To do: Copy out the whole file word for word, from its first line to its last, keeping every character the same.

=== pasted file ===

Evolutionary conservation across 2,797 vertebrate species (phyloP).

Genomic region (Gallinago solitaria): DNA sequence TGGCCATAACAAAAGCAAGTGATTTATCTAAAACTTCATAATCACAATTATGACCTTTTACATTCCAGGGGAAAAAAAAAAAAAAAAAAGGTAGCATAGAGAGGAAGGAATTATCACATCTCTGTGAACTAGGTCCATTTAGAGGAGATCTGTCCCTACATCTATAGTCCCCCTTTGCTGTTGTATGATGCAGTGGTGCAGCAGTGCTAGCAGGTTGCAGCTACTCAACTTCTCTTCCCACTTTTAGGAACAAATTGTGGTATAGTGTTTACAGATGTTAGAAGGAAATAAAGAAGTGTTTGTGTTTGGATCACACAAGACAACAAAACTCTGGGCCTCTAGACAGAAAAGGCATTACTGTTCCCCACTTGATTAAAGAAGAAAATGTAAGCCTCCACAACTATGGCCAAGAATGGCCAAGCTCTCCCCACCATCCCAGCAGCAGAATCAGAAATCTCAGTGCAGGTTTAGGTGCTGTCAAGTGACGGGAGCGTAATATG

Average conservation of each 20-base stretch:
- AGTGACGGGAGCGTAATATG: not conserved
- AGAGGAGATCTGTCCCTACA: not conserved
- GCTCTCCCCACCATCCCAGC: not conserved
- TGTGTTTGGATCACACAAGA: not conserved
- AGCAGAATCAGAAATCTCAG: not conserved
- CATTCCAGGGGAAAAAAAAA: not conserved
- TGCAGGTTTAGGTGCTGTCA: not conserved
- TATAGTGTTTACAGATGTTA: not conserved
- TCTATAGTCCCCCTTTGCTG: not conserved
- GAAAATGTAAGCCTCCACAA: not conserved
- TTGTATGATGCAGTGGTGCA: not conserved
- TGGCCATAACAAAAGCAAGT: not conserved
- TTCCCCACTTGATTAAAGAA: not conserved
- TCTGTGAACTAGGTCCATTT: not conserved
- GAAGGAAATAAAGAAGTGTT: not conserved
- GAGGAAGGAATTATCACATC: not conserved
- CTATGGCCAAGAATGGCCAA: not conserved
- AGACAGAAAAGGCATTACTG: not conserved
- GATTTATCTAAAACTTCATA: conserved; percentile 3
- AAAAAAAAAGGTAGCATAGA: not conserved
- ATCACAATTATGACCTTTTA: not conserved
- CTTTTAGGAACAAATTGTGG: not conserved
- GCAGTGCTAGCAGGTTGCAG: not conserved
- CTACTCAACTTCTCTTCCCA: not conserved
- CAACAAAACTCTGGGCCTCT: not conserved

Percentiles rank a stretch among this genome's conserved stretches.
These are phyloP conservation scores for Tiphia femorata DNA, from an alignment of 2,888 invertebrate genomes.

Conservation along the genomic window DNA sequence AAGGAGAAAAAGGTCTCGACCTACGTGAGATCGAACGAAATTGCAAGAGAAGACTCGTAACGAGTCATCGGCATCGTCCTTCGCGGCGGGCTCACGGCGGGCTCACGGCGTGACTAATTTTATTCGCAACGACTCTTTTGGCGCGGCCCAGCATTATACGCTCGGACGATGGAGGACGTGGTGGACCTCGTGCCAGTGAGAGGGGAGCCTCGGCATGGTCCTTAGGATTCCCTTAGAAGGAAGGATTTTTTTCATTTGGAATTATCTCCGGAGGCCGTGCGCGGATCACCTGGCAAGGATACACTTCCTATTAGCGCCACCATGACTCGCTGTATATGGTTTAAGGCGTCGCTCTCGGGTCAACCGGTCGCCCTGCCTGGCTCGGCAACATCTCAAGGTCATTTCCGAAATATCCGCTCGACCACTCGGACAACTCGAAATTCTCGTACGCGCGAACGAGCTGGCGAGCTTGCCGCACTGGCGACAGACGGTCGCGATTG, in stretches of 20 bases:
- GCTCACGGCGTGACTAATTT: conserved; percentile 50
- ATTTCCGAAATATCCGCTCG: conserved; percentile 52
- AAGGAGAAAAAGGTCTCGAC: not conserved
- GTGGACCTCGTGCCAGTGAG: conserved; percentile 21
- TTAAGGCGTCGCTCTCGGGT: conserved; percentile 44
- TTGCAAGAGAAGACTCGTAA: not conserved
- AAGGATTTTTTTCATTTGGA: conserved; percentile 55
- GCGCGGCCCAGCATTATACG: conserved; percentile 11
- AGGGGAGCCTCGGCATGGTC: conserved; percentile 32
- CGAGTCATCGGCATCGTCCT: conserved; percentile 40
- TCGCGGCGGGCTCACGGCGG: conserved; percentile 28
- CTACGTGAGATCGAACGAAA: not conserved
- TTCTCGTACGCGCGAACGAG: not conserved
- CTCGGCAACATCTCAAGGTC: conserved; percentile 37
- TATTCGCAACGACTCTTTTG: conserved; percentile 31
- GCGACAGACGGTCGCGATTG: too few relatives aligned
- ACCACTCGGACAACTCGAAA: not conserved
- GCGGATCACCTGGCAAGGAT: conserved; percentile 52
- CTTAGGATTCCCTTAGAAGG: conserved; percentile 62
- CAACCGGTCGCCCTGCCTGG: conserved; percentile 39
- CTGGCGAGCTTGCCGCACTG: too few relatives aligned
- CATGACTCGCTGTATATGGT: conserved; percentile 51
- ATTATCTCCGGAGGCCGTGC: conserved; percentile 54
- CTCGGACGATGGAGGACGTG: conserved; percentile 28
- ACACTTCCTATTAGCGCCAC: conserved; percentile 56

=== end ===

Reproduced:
Evolutionary conservation across 2,797 vertebrate species (phyloP).

Genomic region (Gallinago solitaria): DNA sequence TGGCCATAACAAAAGCAAGTGATTTATCTAAAACTTCATAATCACAATTATGACCTTTTACATTCCAGGGGAAAAAAAAAAAAAAAAAAGGTAGCATAGAGAGGAAGGAATTATCACATCTCTGTGAACTAGGTCCATTTAGAGGAGATCTGTCCCTACATCTATAGTCCCCCTTTGCTGTTGTATGATGCAGTGGTGCAGCAGTGCTAGCAGGTTGCAGCTACTCAACTTCTCTTCCCACTTTTAGGAACAAATTGTGGTATAGTGTTTACAGATGTTAGAAGGAAATAAAGAAGTGTTTGTGTTTGGATCACACAAGACAACAAAACTCTGGGCCTCTAGACAGAAAAGGCATTACTGTTCCCCACTTGATTAAAGAAGAAAATGTAAGCCTCCACAACTATGGCCAAGAATGGCCAAGCTCTCCCCACCATCCCAGCAGCAGAATCAGAAATCTCAGTGCAGGTTTAGGTGCTGTCAAGTGACGGGAGCGTAATATG

Average conservation of each 20-base stretch:
- AGTGACGGGAGCGTAATATG: not conserved
- AGAGGAGATCTGTCCCTACA: not conserved
- GCTCTCCCCACCATCCCAGC: not conserved
- TGTGTTTGGATCACACAAGA: not conserved
- AGCAGAATCAGAAATCTCAG: not conserved
- CATTCCAGGGGAAAAAAAAA: not conserved
- TGCAGGTTTAGGTGCTGTCA: not conserved
- TATAGTGTTTACAGATGTTA: not conserved
- TCTATAGTCCCCCTTTGCTG: not conserved
- GAAAATGTAAGCCTCCACAA: not conserved
- TTGTATGATGCAGTGGTGCA: not conserved
- TGGCCATAACAAAAGCAAGT: not conserved
- TTCCCCACTTGATTAAAGAA: not conserved
- TCTGTGAACTAGGTCCATTT: not conserved
- GAAGGAAATAAAGAAGTGTT: not conserved
- GAGGAAGGAATTATCACATC: not conserved
- CTATGGCCAAGAATGGCCAA: not conserved
- AGACAGAAAAGGCATTACTG: not conserved
- GATTTATCTAAAACTTCATA: conserved; percentile 3
- AAAAAAAAAGGTAGCATAGA: not conserved
- ATCACAATTATGACCTTTTA: not conserved
- CTTTTAGGAACAAATTGTGG: not conserved
- GCAGTGCTAGCAGGTTGCAG: not conserved
- CTACTCAACTTCTCTTCCCA: not conserved
- CAACAAAACTCTGGGCCTCT: not conserved

Percentiles rank a stretch among this genome's conserved stretches.
These are phyloP conservation scores for Tiphia femorata DNA, from an alignment of 2,888 invertebrate genomes.

Conservation along the genomic window DNA sequence AAGGAGAAAAAGGTCTCGACCTACGTGAGATCGAACGAAATTGCAAGAGAAGACTCGTAACGAGTCATCGGCATCGTCCTTCGCGGCGGGCTCACGGCGGGCTCACGGCGTGACTAATTTTATTCGCAACGACTCTTTTGGCGCGGCCCAGCATTATACGCTCGGACGATGGAGGACGTGGTGGACCTCGTGCCAGTGAGAGGGGAGCCTCGGCATGGTCCTTAGGATTCCCTTAGAAGGAAGGATTTTTTTCATTTGGAATTATCTCCGGAGGCCGTGCGCGGATCACCTGGCAAGGATACACTTCCTATTAGCGCCACCATGACTCGCTGTATATGGTTTAAGGCGTCGCTCTCGGGTCAACCGGTCGCCCTGCCTGGCTCGGCAACATCTCAAGGTCATTTCCGAAATATCCGCTCGACCACTCGGACAACTCGAAATTCTCGTACGCGCGAACGAGCTGGCGAGCTTGCCGCACTGGCGACAGACGGTCGCGATTG, in stretches of 20 bases:
- GCTCACGGCGTGACTAATTT: conserved; percentile 50
- ATTTCCGAAATATCCGCTCG: conserved; percentile 52
- AAGGAGAAAAAGGTCTCGAC: not conserved
- GTGGACCTCGTGCCAGTGAG: conserved; percentile 21
- TTAAGGCGTCGCTCTCGGGT: conserved; percentile 44
- TTGCAAGAGAAGACTCGTAA: not conserved
- AAGGATTTTTTTCATTTGGA: conserved; percentile 55
- GCGCGGCCCAGCATTATACG: conserved; percentile 11
- AGGGGAGCCTCGGCATGGTC: conserved; percentile 32
- CGAGTCATCGGCATCGTCCT: conserved; percentile 40
- TCGCGGCGGGCTCACGGCGG: conserved; percentile 28
- CTACGTGAGATCGAACGAAA: not conserved
- TTCTCGTACGCGCGAACGAG: not conserved
- CTCGGCAACATCTCAAGGTC: conserved; percentile 37
- TATTCGCAACGACTCTTTTG: conserved; percentile 31
- GCGACAGACGGTCGCGATTG: too few relatives aligned
- ACCACTCGGACAACTCGAAA: not conserved
- GCGGATCACCTGGCAAGGAT: conserved; percentile 52
- CTTAGGATTCCCTTAGAAGG: conserved; percentile 62
- CAACCGGTCGCCCTGCCTGG: conserved; percentile 39
- CTGGCGAGCTTGCCGCACTG: too few relatives aligned
- CATGACTCGCTGTATATGGT: conserved; percentile 51
- ATTATCTCCGGAGGCCGTGC: conserved; percentile 54
- CTCGGACGATGGAGGACGTG: conserved; percentile 28
- ACACTTCCTATTAGCGCCAC: conserved; percentile 56